The Effect of Exercise on Anxiety and Depression

July 24, 2020

a person

By Sabrina Burch, an SIUE Senior Intern in Exercise Science

Having anxiety or depression sometimes puts exercise at the bottom of your to-do list, if it is even on it at all. It requires energy and focus that, depending on the day, you simply may not have.  Understanding the potential benefits exercise has to offer to reduce symptoms in people who have mild to moderate depression and anxiety may be the one thing to get you motivated to start exercising more.  

Did you know that 75% of all cases of mental illness begin developing by the age of 24? Over 40 million U.S. adults suffer from anxiety and 75% of them experience their first episode by the age of 22 (9). Over 30% of college-aged students in 2011 indicated sometime within the last 12 months they, “felt so depressed it was difficult to function” (1).  

College can be a very stressful environment for young adults and many students tend to become very anxious once they begin their college education. Juggling many aspects of life such as school, work, and social life can put a toll on anyone’s mental health, potentially allowing mild to moderate depression to set in without the student even realizing it.  

How does exercise help ease anxiety and depression?  

  • Releases a hormone in your body called endorphins. They are a natural chemical produced in your brain that helps your body cope with stress (4).  
  • Distracts you from what may be causing your anxiety and depression (4).  
  • Moving can help reduce the tension in your body which will lower the feeling of anxiousness (7). 
  • Boosts your mood by releasing serotonin (3). 
  • Improves appetite and sleep cycles (3).  

What type of exercise is most beneficial? In a study of exercise treatment of clinical anxiety, it was found that aerobic exercise was effective in the treatment of anxiety and depression. High-intensity exercise programs were found to be more effective than lower-intensity exercise programs (2). Examples of exercises that have been found to be most helpful include running, swimming, cycling, walking, dancing, and even gardening (8).   

How much should you be exercising? ACSM’s current recommendations suggest at least 150 minutes per week of moderate-intensity aerobic activity or 75 minutes of vigorous aerobic activity (4). This comes out to only 30 minutes of moderate-intensity exercise 5 days per week. If 30 minutes seems like too much, try breaking it up into 3-10-minute increments throughout the day. When you are feeling anxious, choosing to go for a 10-minute walk may help lessen your anxiety.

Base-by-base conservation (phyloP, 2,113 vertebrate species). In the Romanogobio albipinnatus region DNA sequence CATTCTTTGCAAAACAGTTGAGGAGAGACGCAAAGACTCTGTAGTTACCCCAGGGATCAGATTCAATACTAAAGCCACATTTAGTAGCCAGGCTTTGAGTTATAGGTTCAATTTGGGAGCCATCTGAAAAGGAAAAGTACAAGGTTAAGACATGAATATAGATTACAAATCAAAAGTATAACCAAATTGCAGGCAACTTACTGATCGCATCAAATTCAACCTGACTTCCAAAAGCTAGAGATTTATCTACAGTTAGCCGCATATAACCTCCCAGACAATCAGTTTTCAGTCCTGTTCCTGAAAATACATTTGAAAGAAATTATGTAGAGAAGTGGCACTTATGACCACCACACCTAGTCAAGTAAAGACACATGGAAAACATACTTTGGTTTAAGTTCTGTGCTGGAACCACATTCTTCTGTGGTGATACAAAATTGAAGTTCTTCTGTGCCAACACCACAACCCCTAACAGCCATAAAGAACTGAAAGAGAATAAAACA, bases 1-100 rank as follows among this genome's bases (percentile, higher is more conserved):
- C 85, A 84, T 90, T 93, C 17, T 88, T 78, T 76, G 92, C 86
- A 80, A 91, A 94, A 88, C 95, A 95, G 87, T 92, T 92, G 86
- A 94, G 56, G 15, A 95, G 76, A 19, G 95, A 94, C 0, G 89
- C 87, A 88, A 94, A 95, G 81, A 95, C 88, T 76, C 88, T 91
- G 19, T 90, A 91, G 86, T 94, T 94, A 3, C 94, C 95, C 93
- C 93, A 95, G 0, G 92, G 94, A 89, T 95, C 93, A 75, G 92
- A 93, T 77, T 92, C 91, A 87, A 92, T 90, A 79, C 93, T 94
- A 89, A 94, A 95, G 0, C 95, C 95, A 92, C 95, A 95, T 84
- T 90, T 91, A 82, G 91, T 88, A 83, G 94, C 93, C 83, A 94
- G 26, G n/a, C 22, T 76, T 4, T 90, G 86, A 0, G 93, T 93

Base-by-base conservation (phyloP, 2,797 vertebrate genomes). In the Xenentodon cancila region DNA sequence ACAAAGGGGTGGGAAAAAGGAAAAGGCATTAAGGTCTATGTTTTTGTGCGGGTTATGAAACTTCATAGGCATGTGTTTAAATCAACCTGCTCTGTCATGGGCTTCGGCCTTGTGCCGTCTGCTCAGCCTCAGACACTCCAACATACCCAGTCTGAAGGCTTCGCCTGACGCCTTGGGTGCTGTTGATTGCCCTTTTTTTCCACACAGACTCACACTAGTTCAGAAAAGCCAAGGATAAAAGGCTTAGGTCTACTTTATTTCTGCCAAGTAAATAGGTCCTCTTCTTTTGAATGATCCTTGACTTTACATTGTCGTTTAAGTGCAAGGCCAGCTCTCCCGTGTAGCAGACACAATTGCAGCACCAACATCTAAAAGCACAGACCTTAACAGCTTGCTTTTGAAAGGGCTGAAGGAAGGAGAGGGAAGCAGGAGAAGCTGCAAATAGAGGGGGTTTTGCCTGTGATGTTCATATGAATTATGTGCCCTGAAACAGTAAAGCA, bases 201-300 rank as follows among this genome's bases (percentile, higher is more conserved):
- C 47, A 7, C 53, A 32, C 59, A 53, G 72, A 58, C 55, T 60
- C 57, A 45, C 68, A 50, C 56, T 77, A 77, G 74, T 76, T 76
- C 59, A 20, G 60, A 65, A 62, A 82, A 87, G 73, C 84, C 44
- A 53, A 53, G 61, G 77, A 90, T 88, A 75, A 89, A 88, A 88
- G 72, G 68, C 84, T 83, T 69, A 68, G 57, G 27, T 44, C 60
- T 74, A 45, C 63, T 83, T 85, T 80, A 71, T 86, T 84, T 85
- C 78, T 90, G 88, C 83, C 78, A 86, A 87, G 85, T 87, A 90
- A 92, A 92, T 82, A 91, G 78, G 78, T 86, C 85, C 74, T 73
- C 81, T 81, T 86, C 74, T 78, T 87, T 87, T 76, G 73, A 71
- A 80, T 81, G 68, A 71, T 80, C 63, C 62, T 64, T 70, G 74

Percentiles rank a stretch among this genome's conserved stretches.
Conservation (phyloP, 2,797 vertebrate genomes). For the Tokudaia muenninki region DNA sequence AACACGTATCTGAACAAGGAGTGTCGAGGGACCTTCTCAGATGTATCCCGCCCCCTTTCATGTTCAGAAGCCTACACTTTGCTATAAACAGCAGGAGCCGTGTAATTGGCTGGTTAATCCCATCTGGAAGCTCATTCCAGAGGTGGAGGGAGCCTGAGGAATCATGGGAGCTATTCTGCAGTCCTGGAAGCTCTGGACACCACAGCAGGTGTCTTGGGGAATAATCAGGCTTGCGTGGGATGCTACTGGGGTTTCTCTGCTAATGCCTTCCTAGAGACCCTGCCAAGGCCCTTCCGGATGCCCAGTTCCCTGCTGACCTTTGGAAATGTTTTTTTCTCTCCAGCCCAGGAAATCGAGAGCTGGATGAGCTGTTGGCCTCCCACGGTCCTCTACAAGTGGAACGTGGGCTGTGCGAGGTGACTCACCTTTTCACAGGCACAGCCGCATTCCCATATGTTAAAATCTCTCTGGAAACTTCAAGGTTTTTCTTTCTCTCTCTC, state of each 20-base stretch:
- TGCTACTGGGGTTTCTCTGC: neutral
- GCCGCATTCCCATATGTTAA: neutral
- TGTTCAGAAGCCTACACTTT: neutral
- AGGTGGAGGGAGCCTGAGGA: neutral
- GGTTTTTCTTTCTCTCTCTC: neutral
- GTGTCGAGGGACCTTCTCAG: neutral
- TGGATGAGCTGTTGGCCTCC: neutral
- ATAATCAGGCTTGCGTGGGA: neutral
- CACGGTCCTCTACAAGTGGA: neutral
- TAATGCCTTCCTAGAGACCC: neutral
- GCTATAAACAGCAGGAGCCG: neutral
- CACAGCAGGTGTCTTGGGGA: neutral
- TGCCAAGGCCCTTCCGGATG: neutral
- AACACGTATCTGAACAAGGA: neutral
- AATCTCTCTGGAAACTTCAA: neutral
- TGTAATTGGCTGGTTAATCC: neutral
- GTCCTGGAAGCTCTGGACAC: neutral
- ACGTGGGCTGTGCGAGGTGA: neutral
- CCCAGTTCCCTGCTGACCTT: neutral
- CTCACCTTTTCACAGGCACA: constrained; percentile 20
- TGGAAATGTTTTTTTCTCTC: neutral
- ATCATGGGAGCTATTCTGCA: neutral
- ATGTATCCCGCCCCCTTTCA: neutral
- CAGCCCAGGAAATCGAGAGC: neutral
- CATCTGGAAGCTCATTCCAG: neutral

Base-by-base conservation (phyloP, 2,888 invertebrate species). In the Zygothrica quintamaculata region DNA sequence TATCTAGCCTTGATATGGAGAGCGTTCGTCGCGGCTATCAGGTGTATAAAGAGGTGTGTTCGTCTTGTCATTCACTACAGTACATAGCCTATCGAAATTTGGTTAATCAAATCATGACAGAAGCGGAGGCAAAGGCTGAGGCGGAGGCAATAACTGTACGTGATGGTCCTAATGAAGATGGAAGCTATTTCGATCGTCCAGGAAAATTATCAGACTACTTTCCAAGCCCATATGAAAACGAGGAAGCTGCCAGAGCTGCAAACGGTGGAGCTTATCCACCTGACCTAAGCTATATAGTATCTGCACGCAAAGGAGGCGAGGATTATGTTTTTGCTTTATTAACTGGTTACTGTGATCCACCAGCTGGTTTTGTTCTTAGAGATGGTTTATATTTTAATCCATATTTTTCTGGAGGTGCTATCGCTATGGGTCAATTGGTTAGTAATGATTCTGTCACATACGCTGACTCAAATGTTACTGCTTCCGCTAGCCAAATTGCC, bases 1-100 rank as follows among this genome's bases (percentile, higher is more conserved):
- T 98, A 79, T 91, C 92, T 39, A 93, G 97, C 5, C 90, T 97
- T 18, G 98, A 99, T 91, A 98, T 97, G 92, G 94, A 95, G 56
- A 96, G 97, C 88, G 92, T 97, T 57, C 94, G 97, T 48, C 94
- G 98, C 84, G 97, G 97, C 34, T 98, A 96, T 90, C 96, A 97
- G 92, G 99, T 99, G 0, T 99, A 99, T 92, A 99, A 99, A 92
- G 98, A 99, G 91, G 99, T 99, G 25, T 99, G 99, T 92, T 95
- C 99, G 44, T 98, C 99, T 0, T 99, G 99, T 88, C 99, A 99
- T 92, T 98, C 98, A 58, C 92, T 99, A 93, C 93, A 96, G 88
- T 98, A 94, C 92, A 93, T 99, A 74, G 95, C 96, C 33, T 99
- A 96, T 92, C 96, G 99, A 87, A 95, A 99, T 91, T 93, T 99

Anxiety and depression are very common, especially among college students. There are many forms of anxiety and levels of depression. If you are unaware of what anxiety and depression symptoms may look like here are some common indications (6). 


  • Difficulty concentrating 
  • Racing heart 
  • Restless sleep 
  • Irritable/always on edge 
  • Panic 


  • Lack of energy 
  • Changes in weight/appetite 
  • Difficulty sleeping 
  • Loss of interest in things you usually like to do 
  • Feelings of sadness/anxiety over long periods of time 
  • Feeling hopeless 
  • Thoughts of death or suicide 
  • Attempt of suicide 

While exercising may help alleviate symptoms in mild to moderate cases of anxiety or depression, it is still important to seek help. If you or someone you know may be experiencing signs or symptoms, talk to your doctor or seek out a mental health professional. Below is a list of helplines/hotlines:  

  • SAMHSA is a National Helpline that is free, confidential, and available 24/7, 365 days a year for treatment referrals and information about mental disorders. 1-800-662-4357 
  • HopeLine offers crisis intervention, non-judgmental listening, and referrals to resources. You can call and/or text. 919-231-4525 | 877-235-4525 
  • National Suicide Prevention Line is a free 24/7, confidential support line for people in emotional distress or suicidal crisis. 1-800-273-8255 



(1) American College Health Association. American College Health Association-National College Health Assessment II: Reference Group Executive Summary Fall 2011. Hanover, MD: American College Health Association; 2012. 

(2) Aylett, E., Small, N., & Bower, P. (2018). Exercise in the treatment of clinical anxiety in general practice - a systematic review and meta-analysis. BMC health services research, 18(1), 559.  

(3) Collins, R. (0535, July 03). Exercise, Depression, and the Brain. Retrieved from  

(4) Depression and anxiety: Exercise eases symptoms. (2017, September 27). Retrieved from 

(5) Exercising with Anxiety and Depression. (n.d.). Retrieved from  

(6) Holland, K. (2018, June 20). Depression and Anxiety: Symptoms, Self-Help Test, Treatment, and. Retrieved from 

(7) John J. Ratey, M. (2019, October 22). Can exercise help treat anxiety? Retrieved from 

(8) Sharma, A., Madaan, V., & Petty, F. D. (2006). Exercise for mental health. Primary care companion to the Journal of clinical psychiatry, 8(2), 106.  

(9) Teens and College Students. (n.d.). Retrieved July 20, 2020, from 


Categories: All Categories, exercise, anxiety, mental health, depression, internship